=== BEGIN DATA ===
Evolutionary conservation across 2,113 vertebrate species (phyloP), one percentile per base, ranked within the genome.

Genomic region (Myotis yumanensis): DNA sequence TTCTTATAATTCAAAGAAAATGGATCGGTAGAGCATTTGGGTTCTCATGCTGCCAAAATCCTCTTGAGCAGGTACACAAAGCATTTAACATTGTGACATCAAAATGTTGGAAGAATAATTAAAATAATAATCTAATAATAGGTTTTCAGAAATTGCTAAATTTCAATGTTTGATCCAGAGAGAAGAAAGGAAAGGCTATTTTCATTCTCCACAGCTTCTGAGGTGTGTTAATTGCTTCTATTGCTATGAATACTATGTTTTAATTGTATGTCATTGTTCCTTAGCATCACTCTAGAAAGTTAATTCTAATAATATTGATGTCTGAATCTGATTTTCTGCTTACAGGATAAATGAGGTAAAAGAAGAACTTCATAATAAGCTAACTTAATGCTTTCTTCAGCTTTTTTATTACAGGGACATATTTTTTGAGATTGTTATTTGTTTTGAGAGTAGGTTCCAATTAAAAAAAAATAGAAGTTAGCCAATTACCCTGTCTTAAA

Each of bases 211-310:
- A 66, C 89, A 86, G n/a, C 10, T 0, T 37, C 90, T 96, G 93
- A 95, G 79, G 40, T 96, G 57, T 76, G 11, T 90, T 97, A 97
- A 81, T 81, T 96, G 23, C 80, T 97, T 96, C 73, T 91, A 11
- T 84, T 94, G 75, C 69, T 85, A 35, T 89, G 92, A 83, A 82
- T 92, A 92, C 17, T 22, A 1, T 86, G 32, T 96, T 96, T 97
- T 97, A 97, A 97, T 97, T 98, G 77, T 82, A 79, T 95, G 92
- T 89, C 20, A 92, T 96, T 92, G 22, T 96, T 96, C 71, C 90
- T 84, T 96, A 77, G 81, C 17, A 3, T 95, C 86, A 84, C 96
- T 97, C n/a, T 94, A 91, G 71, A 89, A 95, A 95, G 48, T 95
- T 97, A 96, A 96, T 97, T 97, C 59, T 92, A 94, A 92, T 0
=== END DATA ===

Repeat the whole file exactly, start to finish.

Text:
Evolutionary conservation across 2,113 vertebrate species (phyloP), one percentile per base, ranked within the genome.

Genomic region (Myotis yumanensis): DNA sequence TTCTTATAATTCAAAGAAAATGGATCGGTAGAGCATTTGGGTTCTCATGCTGCCAAAATCCTCTTGAGCAGGTACACAAAGCATTTAACATTGTGACATCAAAATGTTGGAAGAATAATTAAAATAATAATCTAATAATAGGTTTTCAGAAATTGCTAAATTTCAATGTTTGATCCAGAGAGAAGAAAGGAAAGGCTATTTTCATTCTCCACAGCTTCTGAGGTGTGTTAATTGCTTCTATTGCTATGAATACTATGTTTTAATTGTATGTCATTGTTCCTTAGCATCACTCTAGAAAGTTAATTCTAATAATATTGATGTCTGAATCTGATTTTCTGCTTACAGGATAAATGAGGTAAAAGAAGAACTTCATAATAAGCTAACTTAATGCTTTCTTCAGCTTTTTTATTACAGGGACATATTTTTTGAGATTGTTATTTGTTTTGAGAGTAGGTTCCAATTAAAAAAAAATAGAAGTTAGCCAATTACCCTGTCTTAAA

Each of bases 211-310:
- A 66, C 89, A 86, G n/a, C 10, T 0, T 37, C 90, T 96, G 93
- A 95, G 79, G 40, T 96, G 57, T 76, G 11, T 90, T 97, A 97
- A 81, T 81, T 96, G 23, C 80, T 97, T 96, C 73, T 91, A 11
- T 84, T 94, G 75, C 69, T 85, A 35, T 89, G 92, A 83, A 82
- T 92, A 92, C 17, T 22, A 1, T 86, G 32, T 96, T 96, T 97
- T 97, A 97, A 97, T 97, T 98, G 77, T 82, A 79, T 95, G 92
- T 89, C 20, A 92, T 96, T 92, G 22, T 96, T 96, C 71, C 90
- T 84, T 96, A 77, G 81, C 17, A 3, T 95, C 86, A 84, C 96
- T 97, C n/a, T 94, A 91, G 71, A 89, A 95, A 95, G 48, T 95
- T 97, A 96, A 96, T 97, T 97, C 59, T 92, A 94, A 92, T 0